Dr. Gloria Wong Chung (1925-2007) was a leader in the struggle for healthcare and empowerment in New York City’s Chinatown and one of the first female A/P/A psychiatrists in the US. Born in Taishan, Guangdong Province in 1925, she and her family immigrated to the US in 1929, settling in Albert Lea, Minnesota. She graduated from the University of Minnesota Medical School in 1948, and for the next fifty-eight years worked as a psychiatrist specializing in pediatric and adolescent psychiatry. Over the course of her career, Dr. Chung introduced a number of innovations in psychiatric care, including providing mental health services to municipal jail inmates, pregnant adolescents, and women suffering from clinical depression, and using anger management training to combat domestic violence. In 1965, she, along with eight others, founded the Chinese-American Planning Council (CPC). CPC began as a small volunteer-run family assistance program, but is now one of the largest providers of social services to Asian/Pacific Americans in the US.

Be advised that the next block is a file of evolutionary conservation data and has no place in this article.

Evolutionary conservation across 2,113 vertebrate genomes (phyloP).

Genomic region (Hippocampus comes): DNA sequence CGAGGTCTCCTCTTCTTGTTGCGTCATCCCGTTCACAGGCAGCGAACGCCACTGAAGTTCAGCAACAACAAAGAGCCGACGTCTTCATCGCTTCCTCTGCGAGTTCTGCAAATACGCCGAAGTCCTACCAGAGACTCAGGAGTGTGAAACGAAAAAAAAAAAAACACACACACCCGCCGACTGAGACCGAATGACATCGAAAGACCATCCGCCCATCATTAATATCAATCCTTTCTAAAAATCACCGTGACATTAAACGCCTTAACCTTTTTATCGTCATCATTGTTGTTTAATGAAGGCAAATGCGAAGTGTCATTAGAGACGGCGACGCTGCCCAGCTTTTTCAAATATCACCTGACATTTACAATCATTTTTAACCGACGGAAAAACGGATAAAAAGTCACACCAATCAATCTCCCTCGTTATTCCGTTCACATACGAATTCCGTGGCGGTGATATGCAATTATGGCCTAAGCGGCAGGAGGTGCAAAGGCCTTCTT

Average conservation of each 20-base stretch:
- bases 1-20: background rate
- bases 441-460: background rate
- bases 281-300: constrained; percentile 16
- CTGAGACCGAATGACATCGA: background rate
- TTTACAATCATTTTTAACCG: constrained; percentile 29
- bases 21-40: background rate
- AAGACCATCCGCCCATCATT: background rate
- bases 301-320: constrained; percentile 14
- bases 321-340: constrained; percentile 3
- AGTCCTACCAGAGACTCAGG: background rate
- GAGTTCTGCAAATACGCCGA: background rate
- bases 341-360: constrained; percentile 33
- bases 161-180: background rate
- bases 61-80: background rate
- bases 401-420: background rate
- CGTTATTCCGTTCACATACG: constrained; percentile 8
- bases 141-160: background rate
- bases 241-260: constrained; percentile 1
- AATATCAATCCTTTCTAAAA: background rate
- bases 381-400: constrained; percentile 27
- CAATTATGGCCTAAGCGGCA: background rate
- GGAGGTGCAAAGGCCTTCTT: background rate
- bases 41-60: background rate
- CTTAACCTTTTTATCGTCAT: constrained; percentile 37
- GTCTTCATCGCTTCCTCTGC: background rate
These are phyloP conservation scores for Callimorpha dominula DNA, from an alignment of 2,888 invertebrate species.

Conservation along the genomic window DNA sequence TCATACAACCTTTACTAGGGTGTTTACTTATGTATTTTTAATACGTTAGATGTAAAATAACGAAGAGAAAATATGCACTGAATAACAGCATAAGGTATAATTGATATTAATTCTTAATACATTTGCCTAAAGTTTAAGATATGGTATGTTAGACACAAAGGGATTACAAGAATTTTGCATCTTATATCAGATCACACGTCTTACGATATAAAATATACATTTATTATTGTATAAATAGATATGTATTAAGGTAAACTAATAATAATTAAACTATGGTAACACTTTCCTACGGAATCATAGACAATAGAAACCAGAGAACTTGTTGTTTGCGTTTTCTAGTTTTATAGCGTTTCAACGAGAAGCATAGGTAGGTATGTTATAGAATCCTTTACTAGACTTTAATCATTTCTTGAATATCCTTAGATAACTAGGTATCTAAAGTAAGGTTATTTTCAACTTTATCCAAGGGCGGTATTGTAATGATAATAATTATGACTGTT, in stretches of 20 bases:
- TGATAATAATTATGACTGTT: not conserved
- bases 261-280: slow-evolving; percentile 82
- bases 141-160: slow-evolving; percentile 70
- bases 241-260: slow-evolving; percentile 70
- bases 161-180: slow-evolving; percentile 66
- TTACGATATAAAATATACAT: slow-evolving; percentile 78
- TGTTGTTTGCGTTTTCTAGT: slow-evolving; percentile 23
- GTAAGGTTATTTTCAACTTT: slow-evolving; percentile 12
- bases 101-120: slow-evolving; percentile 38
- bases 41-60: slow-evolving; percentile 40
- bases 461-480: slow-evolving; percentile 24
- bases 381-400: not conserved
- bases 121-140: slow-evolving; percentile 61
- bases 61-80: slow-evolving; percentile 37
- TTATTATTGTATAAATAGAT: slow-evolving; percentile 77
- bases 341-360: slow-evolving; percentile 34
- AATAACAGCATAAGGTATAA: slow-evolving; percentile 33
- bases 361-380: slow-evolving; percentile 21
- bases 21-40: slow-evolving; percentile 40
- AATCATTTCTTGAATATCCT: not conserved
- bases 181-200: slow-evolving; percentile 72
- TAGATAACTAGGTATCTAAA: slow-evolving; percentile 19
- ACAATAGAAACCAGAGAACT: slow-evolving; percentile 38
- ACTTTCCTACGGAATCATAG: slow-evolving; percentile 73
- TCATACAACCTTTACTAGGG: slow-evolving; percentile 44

The Gloria Wong Chung Papers contain personal correspondence, notebooks, health brochures, photographs, awards, certificates, and newspaper clippings. Dating from 1947 to 2004, these materials document Dr. Chung’s efforts to promote healthcare and empowerment in New York City’s Chinatown and her work as one of the first female A/P/A psychiatrists.
To learn more about the contents of the Gloria Wong Chung Papers and Photographs, located at the Tamiment Library & Robert F. Wagner Labor Archives, view the collection’s finding aid.